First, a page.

Oh, that You would hide me in the grave, That You would conceal me until Your wrath is past, That You would appoint me a set time, and remember me! If a man dies, shall he live again? All the days of my hard service I will wait, Till my change comes. You shall call, and I will answer You; You shall desire the work of Your hands. Job 14:13-15
Job Muses on the Brevity of Life
1 “Man who is born of woman Is of few days and full of trouble. 2 He comes forth like a flower and fades away; He flees like a shadow and does not continue. 3 And do You open Your eyes on such a one, And bring me to judgment with Yourself?
Job is helpless before God. Death is his only hope. His only comfort is the assurance that in time God will remember him and he will be raised, his sins forgiven. But until then, his hope, and he himself, is gone.
Life after death (13:16, 14:7-17). The OT does teach resurrection. Here Job notes that the difference between the death of a man and cutting down a tree is that new life springs immediately from the tree. But one day God will call and Job will answer. Even so, Job’s speech ends in pathos. In this world he still has no hope and no future.
He also shall be my salvation, For a hypocrite could not come before Him. Job 13:16
Hope for a Tree
Job implies that life is better for trees than for people. When a tree falls, it can sprout again. This is precisely the point of Isaiah’s beautiful prophecy (Is. 6:13). The house of Jesse – that is, Israel – will be cut off, as one might cut down a great oak tree. But in God’s great mercy, that tree will sprout new growth. The “holy seed” is in the stump. That new growth is the beautiful Branch (Is. 11:1), the Savior King whose name is Jesus.
7 “For there is hope for a tree, If it is cut down, that it will sprout again, And that its tender shoots will not cease. 8 Though its root may grow old in the earth, And its stump may die in the ground, 9 Yet at the scent of water it will bud And bring forth branches like a plant.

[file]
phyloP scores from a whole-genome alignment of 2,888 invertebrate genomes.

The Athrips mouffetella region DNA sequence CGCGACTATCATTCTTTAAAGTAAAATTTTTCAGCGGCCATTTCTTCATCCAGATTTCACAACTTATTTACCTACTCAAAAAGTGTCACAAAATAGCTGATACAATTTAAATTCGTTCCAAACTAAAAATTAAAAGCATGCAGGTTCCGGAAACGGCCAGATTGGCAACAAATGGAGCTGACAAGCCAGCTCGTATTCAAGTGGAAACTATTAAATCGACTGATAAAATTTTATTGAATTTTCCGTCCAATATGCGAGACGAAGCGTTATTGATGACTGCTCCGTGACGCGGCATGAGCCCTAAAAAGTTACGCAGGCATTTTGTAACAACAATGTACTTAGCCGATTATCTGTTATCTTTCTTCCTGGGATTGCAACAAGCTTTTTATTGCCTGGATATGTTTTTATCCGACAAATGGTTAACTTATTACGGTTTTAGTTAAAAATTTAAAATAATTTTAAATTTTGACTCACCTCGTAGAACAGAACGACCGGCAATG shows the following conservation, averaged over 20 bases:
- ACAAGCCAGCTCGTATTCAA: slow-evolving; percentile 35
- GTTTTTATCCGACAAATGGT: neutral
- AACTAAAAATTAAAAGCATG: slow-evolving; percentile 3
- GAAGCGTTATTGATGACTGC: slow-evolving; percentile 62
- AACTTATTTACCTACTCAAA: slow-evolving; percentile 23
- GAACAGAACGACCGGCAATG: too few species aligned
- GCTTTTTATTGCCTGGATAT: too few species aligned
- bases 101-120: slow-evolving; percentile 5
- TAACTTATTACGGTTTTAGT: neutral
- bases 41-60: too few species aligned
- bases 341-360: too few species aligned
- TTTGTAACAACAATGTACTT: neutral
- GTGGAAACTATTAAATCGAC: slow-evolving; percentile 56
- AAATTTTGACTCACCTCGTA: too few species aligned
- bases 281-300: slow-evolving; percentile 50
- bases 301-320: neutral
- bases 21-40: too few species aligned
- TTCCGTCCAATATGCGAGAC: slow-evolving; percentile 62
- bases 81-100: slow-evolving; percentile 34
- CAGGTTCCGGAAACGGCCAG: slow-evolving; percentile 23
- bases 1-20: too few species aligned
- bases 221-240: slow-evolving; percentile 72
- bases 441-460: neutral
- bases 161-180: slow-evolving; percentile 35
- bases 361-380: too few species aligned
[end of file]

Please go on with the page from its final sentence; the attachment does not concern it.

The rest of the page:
Any Hope for a Man?
14:13 Job’s wish for the grave to be a temporary hiding place from God’s wrath differs dramatically from his earlier remarks concerning the grave. He attributes the cause of his suffering to God’s wrath because he assumes that the retrubution dogma that the righteous are always blessed and the wicked will eventually experience God’s judgment.
14:14 Job’s question if a man dies, shall he live again is answered with an emphatic “Yes” by Jesus and the NT authors (John 11:23-26; 1 Cor. 15:3-57; Is. 26:19; Dan. 12:2). But Job responds to his own question by a determination to wait for his change to come. Since Job considers life hard, perhaps he is implying that he will wait for relief from his suffering through death to find out the answer.
10 But man dies and is laid away; Indeed he breathes his last And where is he? 11 As water disappears from the sea, And a river becomes parched and dries up, 12 So man lies down and does not rise. Till the heavens are no more, They will not awake Nor be roused from their sleep. 13 “Oh, that You would hide me in the grave, That You would conceal me until Your wrath is past, That You would appoint me a set time, and remember me! 14 If a man dies, shall he live again? All the days of my hard service I will wait, Till my change comes. 15 You shall call, and I will answer You; You shall desire the work of Your hands.
16 For now You number my steps, But do not watch over my sin. 17 My transgression is sealed up in a bag, And You cover my iniquity. 18 “But as a mountain falls and crumbles away, And as a rock is moved from its place; 19 As water wears away stones, And as torrents wash away the soil of the earth; So You destroy the hope of man. 20 You prevail forever against him, and he passes on; You change his countenance and send him away. 21 His sons come to honor, and he does not know it; They are brought low, and he does not perceive it. 22 But his flesh will be in pain over it, And his soul will mourn over it.”